in each and every day you must
commit one act, regardless of how futile,
to remind us
we weren’t wrong in our decision to welcome you;
and when we ask for more
you must give without reservation
or any thoughts of yourself, your family,
your sanity, or your soul – because in fact,
they all belong to us
and we are kind enough
to let you borrow them.

People will know you are ours
by the way you dress and the words you use –
which reminds me:
don’t use words we don’t understand
or insult our intelligence
by challenging our beliefs
no matter how unreasonable they are. You will
eat in our restaurants, drink in our bars, and
shop only where we will be able to see
that you have truly embraced us
as (you should hope) we have embraced you. And
after you die,
we will reconstruct the memory of you
so that you will be one of us forever
whether you really were or not;
and your family will not remember you
but instead will embrace our image of you
and your children will aspire to nothing more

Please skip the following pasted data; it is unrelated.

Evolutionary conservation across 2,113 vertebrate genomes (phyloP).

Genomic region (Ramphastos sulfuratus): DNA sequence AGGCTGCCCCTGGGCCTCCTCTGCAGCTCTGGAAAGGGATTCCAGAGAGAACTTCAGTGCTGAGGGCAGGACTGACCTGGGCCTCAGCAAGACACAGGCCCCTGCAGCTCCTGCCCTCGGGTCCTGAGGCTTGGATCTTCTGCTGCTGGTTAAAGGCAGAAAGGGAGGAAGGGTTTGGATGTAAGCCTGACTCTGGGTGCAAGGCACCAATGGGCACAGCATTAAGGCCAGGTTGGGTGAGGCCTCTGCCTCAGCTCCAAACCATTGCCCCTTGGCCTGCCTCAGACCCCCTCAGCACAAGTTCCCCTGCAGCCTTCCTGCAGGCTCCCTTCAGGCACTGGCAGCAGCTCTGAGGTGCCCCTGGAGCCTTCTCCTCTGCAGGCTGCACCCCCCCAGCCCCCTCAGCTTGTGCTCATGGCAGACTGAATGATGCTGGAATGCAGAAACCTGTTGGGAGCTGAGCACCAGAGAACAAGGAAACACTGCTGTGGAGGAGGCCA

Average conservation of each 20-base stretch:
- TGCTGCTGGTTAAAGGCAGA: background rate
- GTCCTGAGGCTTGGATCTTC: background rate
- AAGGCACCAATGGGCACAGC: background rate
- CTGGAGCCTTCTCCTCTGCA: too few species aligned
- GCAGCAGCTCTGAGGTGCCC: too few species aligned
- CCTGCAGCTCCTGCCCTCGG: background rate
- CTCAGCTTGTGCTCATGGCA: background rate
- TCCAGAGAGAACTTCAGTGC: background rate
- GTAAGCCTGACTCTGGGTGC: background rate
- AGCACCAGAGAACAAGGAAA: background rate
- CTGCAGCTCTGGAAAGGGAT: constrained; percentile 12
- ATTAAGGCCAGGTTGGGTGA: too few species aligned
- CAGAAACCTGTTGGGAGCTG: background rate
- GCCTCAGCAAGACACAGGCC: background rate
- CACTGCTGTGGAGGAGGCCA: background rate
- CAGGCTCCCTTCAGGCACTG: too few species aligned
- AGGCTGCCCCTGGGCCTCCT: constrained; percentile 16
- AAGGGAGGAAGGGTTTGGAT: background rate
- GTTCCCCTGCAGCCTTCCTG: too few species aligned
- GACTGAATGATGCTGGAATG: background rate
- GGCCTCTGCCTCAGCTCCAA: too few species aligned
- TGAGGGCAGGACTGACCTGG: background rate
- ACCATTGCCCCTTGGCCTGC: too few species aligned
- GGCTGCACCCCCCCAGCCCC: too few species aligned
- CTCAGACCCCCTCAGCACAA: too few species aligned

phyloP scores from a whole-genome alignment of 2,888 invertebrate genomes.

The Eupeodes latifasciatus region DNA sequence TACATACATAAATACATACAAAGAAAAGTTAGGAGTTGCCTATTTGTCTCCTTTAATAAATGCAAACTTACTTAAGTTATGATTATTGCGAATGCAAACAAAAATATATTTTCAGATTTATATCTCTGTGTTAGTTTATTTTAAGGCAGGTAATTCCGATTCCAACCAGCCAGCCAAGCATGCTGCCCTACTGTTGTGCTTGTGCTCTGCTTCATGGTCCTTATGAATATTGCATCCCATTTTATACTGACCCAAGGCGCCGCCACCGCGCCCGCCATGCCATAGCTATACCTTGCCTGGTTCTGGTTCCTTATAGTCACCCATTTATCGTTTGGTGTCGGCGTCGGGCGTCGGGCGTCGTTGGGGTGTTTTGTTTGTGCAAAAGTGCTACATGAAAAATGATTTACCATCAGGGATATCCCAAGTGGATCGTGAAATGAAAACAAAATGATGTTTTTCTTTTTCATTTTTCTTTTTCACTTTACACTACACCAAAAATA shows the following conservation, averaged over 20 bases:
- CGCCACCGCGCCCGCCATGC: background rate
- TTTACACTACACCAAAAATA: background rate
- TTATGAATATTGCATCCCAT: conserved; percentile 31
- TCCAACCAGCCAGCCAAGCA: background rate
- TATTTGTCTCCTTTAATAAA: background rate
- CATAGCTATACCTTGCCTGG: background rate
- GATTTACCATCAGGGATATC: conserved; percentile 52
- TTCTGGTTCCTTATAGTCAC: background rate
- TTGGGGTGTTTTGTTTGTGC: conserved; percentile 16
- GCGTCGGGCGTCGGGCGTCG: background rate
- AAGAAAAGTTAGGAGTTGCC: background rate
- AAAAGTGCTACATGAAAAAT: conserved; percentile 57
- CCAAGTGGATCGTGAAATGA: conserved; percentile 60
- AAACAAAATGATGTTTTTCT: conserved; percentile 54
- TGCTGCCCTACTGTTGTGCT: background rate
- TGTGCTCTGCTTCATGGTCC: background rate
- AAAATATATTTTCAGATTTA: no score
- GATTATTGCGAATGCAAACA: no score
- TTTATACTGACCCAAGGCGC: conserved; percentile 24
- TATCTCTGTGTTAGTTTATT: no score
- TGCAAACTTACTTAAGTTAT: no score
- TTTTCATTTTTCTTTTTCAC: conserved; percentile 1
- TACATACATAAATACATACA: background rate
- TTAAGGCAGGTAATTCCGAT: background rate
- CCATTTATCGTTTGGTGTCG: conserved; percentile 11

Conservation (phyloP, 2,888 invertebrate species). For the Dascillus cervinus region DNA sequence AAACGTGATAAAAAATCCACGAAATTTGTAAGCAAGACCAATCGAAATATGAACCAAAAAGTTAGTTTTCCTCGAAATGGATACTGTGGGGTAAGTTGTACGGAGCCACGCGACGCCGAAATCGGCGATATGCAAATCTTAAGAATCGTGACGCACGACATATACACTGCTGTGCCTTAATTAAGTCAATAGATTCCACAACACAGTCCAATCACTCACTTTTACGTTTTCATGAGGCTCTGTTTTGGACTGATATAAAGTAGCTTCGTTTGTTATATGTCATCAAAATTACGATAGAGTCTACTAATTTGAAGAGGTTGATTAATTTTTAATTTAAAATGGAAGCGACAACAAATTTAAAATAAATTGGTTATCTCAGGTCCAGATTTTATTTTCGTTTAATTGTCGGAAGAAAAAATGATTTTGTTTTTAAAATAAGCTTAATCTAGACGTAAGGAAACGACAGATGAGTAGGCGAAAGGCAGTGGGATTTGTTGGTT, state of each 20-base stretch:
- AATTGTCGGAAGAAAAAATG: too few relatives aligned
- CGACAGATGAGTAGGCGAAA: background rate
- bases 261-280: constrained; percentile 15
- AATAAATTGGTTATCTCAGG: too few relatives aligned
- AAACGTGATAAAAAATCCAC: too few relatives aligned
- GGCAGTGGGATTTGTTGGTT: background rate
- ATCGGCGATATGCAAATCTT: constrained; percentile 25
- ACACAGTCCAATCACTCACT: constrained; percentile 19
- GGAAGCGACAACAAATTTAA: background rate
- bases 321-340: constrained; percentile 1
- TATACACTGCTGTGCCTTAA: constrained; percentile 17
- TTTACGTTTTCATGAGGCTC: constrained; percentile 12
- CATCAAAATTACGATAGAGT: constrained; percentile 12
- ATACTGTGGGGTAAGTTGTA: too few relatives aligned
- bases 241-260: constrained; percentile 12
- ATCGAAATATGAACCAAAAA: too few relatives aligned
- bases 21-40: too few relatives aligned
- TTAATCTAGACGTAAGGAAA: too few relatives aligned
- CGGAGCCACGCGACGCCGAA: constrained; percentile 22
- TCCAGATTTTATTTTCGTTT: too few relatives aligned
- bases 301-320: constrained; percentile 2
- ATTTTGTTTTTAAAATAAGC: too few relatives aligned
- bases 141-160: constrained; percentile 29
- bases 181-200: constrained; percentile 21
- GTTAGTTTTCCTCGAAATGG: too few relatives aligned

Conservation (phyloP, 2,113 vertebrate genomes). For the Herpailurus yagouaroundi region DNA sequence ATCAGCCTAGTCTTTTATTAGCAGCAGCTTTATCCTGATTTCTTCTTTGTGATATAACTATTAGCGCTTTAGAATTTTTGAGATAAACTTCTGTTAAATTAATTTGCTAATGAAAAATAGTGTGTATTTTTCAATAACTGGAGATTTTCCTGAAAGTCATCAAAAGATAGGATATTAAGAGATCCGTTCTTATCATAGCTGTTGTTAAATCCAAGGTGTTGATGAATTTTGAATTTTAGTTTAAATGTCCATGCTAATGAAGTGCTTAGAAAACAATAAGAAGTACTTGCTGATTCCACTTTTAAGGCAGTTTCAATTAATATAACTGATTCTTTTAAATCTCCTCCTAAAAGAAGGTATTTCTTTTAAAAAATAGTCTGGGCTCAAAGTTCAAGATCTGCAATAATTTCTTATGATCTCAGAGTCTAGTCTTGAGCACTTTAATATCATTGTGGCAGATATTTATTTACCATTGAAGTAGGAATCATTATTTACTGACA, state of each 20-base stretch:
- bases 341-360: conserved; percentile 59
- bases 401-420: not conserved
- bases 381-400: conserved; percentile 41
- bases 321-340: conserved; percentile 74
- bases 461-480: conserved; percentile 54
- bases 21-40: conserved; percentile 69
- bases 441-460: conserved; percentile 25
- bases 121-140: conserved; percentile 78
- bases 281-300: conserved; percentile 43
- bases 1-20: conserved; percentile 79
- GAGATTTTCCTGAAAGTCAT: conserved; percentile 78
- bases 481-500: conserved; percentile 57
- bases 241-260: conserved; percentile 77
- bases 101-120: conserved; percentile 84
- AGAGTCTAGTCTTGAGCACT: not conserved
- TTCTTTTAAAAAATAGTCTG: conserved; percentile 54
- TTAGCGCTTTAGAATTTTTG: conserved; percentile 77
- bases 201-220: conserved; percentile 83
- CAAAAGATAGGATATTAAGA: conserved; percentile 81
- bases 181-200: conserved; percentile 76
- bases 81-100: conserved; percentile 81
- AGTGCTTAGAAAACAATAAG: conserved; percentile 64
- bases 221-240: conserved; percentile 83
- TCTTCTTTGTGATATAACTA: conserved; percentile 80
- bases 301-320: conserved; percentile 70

than to follow in the footprints
we left for them to find.

08 April, 2010

Day 7: And the man said -- / Day 8: So It Goes

Day 7: And the man said –

when you are hungry eat,
when you are thirsty drink,
when you are poor go to work,
when you are bored go out and play.
when you are horny fall in love,
when you are not jack off.
when you are upset drink whiskey,
when you are upset never cry,
when you are not drink beer.
when you are dissatisfied buy something,
when you are happy sell it all back.
when you are about to die
tell people you made peace with God –
that will make them feel better and
that is the only way
they will leave you alone.

 Day 8: So It Goes

My grandfather was the hardest
working man I have ever known. Even
after he retired from the mill
he had to keep working
like greyhounds have to run
whether there is a track or not. Every morning
except Sunday, he woke up before the sun
drank his coffee and read his paper
while sitting on the toilet and

put on his clean and ironed gray shop clothes